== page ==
delivered the opinion of the court:
On the afternoon of March 19, 1958, John Aldridge and Manning Coleman met with two other men in a drug store at Grand Avenue and Clark Street in Chicago. The other men were George Payne, a Federal narcotics agent, and Gene Anderson, an informer, also known as “Bozzo.” Payne paid $45 in marked money for which he received a small package that contained heroin. Aldridge and Coleman were arrested and searched shortly after Payne received the package, and the marked money was found on Coleman. They were tried together before a judge of the criminal court of Cook County and both were found guilty of the unlawful sale of narcotics. Aldridge was sentenced *178to the penitentiary for a term of not less than 10 nor more than 15 years, and, by counsel appointed by this court, he prosecutes this writ of error.
He contends first that the evidence did not establish, beyond a reasonable doubt, that he sold narcotics. Payne and the two defendants testified to what occurred in the drug store on March 19, and each of the defendants testified to earlier events. Aldridge testified that he had known Bozzo for about one year, and Coleman for about two years. On March 12, he had arranged to meet Bozzo at the drug store, and had taken Coleman with him to the meeting. There Bozzo introduced him and Coleman to Payne, who was described as “George, a fellow out of Texas.” On March 19 Aldridge again arranged a meeting at the drug store with Bozzo, and again brought Coleman with him. Aldridge and Coleman arrived first, and Bozzo and Payne joined them at the counter.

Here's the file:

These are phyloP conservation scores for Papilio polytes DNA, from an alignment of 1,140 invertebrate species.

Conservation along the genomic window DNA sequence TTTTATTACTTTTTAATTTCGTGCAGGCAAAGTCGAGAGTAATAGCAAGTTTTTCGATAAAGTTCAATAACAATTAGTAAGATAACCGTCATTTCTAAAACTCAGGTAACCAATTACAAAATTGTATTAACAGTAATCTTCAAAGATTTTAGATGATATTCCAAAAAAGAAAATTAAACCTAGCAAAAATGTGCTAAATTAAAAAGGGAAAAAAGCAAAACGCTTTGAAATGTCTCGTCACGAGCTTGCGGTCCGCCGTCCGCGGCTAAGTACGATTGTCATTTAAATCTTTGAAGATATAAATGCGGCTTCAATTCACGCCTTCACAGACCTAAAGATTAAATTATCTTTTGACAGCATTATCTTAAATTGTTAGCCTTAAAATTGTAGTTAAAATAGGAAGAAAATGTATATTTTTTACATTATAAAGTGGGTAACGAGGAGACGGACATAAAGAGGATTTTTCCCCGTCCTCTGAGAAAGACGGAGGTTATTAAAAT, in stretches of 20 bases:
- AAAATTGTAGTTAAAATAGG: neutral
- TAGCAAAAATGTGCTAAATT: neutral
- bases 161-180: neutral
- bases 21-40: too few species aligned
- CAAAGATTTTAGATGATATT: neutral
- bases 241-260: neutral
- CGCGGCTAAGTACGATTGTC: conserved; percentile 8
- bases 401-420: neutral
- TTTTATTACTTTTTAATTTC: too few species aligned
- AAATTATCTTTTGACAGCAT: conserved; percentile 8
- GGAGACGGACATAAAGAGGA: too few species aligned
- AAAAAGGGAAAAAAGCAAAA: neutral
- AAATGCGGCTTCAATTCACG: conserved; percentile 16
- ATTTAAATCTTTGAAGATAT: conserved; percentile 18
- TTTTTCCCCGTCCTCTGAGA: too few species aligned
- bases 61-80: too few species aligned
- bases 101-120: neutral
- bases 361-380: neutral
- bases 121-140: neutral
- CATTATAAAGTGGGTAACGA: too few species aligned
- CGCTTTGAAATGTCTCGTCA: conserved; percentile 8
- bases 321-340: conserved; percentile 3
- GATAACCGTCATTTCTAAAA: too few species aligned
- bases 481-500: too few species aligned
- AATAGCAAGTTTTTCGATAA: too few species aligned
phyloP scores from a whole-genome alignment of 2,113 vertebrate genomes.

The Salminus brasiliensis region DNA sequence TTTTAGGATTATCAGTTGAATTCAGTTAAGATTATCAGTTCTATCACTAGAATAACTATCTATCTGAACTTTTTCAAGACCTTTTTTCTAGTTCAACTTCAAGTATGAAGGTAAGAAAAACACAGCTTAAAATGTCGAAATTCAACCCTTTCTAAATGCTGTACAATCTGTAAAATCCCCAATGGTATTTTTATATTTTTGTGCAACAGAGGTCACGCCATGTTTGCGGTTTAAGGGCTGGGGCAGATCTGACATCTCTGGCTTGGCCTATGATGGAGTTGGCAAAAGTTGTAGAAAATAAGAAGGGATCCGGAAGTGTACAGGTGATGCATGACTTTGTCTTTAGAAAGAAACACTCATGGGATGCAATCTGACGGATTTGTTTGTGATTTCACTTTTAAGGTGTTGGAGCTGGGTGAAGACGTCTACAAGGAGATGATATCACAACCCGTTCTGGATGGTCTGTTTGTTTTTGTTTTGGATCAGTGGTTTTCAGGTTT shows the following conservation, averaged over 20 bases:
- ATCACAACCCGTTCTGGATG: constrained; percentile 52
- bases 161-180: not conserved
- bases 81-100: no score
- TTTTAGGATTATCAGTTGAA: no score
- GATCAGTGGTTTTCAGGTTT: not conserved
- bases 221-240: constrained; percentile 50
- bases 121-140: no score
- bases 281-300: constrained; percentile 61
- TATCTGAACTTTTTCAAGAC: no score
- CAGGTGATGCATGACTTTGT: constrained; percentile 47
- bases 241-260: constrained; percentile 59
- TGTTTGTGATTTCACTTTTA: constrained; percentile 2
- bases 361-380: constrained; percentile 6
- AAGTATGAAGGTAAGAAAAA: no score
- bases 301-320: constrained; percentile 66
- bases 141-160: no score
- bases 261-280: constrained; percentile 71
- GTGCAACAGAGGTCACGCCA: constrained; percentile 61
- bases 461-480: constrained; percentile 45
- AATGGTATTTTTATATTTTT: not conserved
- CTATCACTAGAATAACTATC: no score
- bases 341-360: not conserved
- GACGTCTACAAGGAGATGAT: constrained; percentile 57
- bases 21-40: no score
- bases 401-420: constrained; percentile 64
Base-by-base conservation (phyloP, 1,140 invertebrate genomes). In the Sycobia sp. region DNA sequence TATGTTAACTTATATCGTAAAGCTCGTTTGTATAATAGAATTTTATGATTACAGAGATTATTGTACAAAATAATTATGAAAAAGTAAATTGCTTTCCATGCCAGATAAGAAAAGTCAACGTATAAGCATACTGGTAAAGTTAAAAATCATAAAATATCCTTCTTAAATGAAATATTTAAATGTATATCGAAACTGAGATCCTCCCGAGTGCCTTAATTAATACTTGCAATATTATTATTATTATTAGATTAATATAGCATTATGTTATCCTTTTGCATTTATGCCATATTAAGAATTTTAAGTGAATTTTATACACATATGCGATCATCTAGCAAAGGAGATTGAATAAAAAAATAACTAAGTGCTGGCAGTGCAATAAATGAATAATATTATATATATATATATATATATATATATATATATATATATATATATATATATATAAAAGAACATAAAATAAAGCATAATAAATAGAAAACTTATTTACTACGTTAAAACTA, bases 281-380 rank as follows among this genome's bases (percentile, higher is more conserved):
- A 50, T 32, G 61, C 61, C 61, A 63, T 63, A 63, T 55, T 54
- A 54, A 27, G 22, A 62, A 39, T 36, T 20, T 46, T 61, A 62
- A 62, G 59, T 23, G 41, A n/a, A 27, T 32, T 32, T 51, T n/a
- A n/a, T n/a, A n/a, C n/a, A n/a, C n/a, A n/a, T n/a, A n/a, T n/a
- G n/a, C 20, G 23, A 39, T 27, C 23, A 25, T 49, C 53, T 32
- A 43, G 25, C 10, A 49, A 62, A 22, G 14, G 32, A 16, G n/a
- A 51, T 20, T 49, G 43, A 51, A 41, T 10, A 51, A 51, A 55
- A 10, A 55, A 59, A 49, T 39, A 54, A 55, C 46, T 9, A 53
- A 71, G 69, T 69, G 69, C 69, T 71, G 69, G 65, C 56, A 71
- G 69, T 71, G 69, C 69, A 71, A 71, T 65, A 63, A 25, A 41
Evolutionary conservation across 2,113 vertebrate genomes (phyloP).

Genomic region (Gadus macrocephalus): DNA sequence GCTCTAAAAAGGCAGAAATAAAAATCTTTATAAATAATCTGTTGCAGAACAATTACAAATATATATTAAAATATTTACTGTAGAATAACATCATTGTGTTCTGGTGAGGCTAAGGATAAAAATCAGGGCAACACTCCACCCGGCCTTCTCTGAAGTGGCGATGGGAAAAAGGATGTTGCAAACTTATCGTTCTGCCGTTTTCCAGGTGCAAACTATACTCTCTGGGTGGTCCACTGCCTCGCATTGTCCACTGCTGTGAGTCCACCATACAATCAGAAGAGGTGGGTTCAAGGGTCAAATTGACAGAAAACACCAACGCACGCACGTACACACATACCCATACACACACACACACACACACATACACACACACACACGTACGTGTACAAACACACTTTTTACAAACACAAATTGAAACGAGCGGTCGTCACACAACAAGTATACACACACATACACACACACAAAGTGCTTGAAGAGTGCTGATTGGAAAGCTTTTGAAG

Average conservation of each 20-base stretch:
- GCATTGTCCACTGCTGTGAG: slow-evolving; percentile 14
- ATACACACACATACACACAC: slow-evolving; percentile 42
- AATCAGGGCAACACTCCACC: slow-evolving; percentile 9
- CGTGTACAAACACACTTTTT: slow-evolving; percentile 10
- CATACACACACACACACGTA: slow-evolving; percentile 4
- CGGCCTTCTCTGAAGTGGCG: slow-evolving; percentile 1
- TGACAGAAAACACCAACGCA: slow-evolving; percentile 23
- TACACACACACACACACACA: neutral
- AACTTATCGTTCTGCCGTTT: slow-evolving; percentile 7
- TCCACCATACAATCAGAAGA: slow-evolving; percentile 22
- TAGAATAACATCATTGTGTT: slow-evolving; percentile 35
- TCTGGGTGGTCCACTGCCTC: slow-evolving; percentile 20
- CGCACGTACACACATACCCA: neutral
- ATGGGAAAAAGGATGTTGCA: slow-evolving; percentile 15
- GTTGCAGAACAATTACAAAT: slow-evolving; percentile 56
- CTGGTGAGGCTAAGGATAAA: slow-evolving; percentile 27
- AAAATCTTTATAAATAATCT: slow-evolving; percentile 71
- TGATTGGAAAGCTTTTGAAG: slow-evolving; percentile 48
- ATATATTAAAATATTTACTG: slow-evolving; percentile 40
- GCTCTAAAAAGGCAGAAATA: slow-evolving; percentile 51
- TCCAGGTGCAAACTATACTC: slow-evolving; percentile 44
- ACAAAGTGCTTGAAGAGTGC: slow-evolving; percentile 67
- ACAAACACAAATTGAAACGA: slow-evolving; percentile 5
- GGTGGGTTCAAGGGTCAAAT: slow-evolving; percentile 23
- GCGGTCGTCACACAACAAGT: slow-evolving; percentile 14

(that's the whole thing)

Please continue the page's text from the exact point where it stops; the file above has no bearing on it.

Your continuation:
The witnesses differ as to the details of the events that followed. Payne testified that Aldridge asked him if he was ready to do business, that he answered “Yes” and Aldridge said “O.K.” Payne then gave Aldridge the $45 in marked money, which Aldridge handed to Coleman. Coleman then left the drug store. When he returned about 40 minutes later he handed a small metal foil package containing heroin to Aldridge, and Aldridge handed it to Payne.
Aldridge testified that Bozzo asked him if he knew where to get some narcotics and he said he did not; that Bozzo then put the same question to Coleman, who said he might be able to “run out west” and get some; that Payne then handed the money to Bozzo, who handed it to Aldridge, and that he handed it down the counter to Coleman, who left; that on Coleman’s return he gave the package to Bozzo who gave it to Payne.
Coleman testified that before they went to the drug store on March 19, Aldridge told him that he had a friend *179at Grand and Clark that “he wanted to see about a little business;” that Payne and Bozzo asked Aldridge for some dope, and then “they told me they wanted to get some dope;” that he went to a tavern called the “Set Up” where he met a man whom Aldridge had described to him, who gave him the package of narcotics which he brought back to the drugstore. He testified that Aldridge had “informed” him to go to the “Set Up.”